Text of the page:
Use a platform-agnostic strategy for enterprise tablet app development

Find out why Patrick Gray believes that the best approach for enterprise tablet application development is a platform-agnostic strategy.

An interesting aspect of 2011 was that we really did not witness much in the way of a tablet revolution. Apple remained the player to beat, Google's "revolutionary" enhancements to Android did little in the tablet space, and Microsoft remains a looming cloud that's yet to reenter the tablet fray. Probably the biggest news was the stumbling of major players HP and RIM and a rationalization among tablet hardware makers, whereby we're no longer hearing some company no one ever heard of announcing a new tablet every week.

When one considers the remaining 11 months of 2012, it seems further consolidation is in order. It's rare that a major technological platform can support two dominant standards, let alone the four or five current tablet players (Apple, Google, Microsoft, RIM, and WebOS). When you consider that the consumer market couldn't support two video standards (Blu-ray vs. HD-DVD or VHS vs. Beta), it's hard to imagine making it through 2012 without seeing a similar rationalization in the tablet space. Arguably, RIM's BlackBerry tablet OS and WebOS may already have one foot in the grave. So, which horse should an enterprise IT manager back in the tablet space?

The safest bet, from a pure software standpoint, seems to be Microsoft. Applications that will run on Windows 8 tablets will presumably run on Windows desktops, and despite a lack of commercial success with the last iteration of Windows tablets, you can still find models from the major PC manufacturers. However, if Microsoft makes a similar stumble with Windows 8, you may be left with a high-cost fleet of tablets that sacrifice usability and battery life for compatibility -- essentially leaving you with a Beta video player in a VHS world.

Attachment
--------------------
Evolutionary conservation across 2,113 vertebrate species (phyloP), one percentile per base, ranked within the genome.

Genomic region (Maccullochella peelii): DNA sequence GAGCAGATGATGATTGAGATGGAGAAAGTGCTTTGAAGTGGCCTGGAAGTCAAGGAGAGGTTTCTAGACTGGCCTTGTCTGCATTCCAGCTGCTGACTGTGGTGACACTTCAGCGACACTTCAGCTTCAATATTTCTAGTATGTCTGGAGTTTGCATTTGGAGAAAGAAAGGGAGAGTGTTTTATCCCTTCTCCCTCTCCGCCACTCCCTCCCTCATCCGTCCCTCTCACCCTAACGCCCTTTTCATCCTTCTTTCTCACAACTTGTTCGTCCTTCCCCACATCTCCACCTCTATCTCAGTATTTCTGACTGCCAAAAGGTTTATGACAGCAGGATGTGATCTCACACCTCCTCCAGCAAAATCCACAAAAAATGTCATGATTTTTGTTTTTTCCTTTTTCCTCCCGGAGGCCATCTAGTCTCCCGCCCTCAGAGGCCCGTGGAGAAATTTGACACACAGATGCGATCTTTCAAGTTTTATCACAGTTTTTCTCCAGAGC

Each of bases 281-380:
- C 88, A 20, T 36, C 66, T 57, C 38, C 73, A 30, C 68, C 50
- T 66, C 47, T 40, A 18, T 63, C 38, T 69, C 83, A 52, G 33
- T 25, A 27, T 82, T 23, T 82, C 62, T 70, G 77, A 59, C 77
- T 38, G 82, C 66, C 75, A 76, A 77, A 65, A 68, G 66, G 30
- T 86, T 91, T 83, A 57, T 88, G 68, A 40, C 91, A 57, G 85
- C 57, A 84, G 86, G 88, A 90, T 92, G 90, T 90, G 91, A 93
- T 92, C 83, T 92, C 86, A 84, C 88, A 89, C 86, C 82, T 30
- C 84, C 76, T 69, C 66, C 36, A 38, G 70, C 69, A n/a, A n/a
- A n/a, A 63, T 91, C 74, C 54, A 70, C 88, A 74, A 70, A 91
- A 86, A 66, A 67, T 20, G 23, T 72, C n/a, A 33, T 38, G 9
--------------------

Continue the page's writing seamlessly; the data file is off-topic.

iOS is obviously dominating the tablet space at the moment. On one hand, there's a strong possibility that Apple could establish a Wintel-like dynasty, with boring corporate-types toting their iPad 13 to the office, while hipster "content creators" scoff as they huddle over their trendy yet low-volume Windows tablets. On the other hand, we're early enough in the tablet game that Google or Microsoft could dethrone the king in a matter of months with some astute maneuvering.

With this level of uncertainly, a platform-agnostic strategy seems the best approach for enterprise tablet application development, while the various players fight for supremacy. This shouldn't be a painful compromise. In fact, some of the best enterprise tablet applications are built around data display and capture. If you can build and maintain business logic and data in the cloud and off your tablet, you're compromising little, building in ease of maintenance, and opening an application to a variety of devices and platforms.

Using a tablet primarily as a display device requires a shift in thinking as you consider and design new applications. There will always be cases where native code will be superior, but unless you're prepared to embark on a long-term relationship with a particular tablet vendor, I'd recommend minimizing native code for your tablet applications. HTML5 promises to cure many of these woes, but it's still more promise than practice at this stage of the game.